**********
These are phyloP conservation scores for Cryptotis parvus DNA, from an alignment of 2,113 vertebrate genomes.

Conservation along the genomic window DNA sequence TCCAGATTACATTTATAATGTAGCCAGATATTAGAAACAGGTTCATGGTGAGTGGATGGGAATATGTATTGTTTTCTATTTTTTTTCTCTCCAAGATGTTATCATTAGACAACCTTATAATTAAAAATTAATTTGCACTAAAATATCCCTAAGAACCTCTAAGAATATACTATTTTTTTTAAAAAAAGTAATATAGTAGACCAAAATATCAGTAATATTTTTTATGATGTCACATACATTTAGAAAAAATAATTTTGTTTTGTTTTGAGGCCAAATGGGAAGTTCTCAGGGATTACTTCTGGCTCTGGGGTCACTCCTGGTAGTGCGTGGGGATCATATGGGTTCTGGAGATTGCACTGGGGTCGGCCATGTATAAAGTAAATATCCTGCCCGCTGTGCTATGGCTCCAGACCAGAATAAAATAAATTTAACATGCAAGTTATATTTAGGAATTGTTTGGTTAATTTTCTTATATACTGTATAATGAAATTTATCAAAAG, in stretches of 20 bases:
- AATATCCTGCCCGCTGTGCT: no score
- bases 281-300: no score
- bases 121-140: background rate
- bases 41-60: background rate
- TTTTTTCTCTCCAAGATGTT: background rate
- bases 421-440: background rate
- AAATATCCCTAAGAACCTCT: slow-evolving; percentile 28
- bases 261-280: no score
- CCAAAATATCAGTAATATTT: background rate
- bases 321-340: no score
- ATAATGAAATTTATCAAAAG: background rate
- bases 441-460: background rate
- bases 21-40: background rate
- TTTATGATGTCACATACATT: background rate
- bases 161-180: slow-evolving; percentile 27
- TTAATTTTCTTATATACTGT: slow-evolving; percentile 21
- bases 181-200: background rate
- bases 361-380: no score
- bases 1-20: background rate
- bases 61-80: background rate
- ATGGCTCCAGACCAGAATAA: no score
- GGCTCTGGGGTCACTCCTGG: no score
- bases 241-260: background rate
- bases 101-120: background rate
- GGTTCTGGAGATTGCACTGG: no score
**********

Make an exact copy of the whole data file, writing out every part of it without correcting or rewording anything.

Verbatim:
These are phyloP conservation scores for Cryptotis parvus DNA, from an alignment of 2,113 vertebrate genomes.

Conservation along the genomic window DNA sequence TCCAGATTACATTTATAATGTAGCCAGATATTAGAAACAGGTTCATGGTGAGTGGATGGGAATATGTATTGTTTTCTATTTTTTTTCTCTCCAAGATGTTATCATTAGACAACCTTATAATTAAAAATTAATTTGCACTAAAATATCCCTAAGAACCTCTAAGAATATACTATTTTTTTTAAAAAAAGTAATATAGTAGACCAAAATATCAGTAATATTTTTTATGATGTCACATACATTTAGAAAAAATAATTTTGTTTTGTTTTGAGGCCAAATGGGAAGTTCTCAGGGATTACTTCTGGCTCTGGGGTCACTCCTGGTAGTGCGTGGGGATCATATGGGTTCTGGAGATTGCACTGGGGTCGGCCATGTATAAAGTAAATATCCTGCCCGCTGTGCTATGGCTCCAGACCAGAATAAAATAAATTTAACATGCAAGTTATATTTAGGAATTGTTTGGTTAATTTTCTTATATACTGTATAATGAAATTTATCAAAAG, in stretches of 20 bases:
- AATATCCTGCCCGCTGTGCT: no score
- bases 281-300: no score
- bases 121-140: background rate
- bases 41-60: background rate
- TTTTTTCTCTCCAAGATGTT: background rate
- bases 421-440: background rate
- AAATATCCCTAAGAACCTCT: slow-evolving; percentile 28
- bases 261-280: no score
- CCAAAATATCAGTAATATTT: background rate
- bases 321-340: no score
- ATAATGAAATTTATCAAAAG: background rate
- bases 441-460: background rate
- bases 21-40: background rate
- TTTATGATGTCACATACATT: background rate
- bases 161-180: slow-evolving; percentile 27
- TTAATTTTCTTATATACTGT: slow-evolving; percentile 21
- bases 181-200: background rate
- bases 361-380: no score
- bases 1-20: background rate
- bases 61-80: background rate
- ATGGCTCCAGACCAGAATAA: no score
- GGCTCTGGGGTCACTCCTGG: no score
- bases 241-260: background rate
- bases 101-120: background rate
- GGTTCTGGAGATTGCACTGG: no score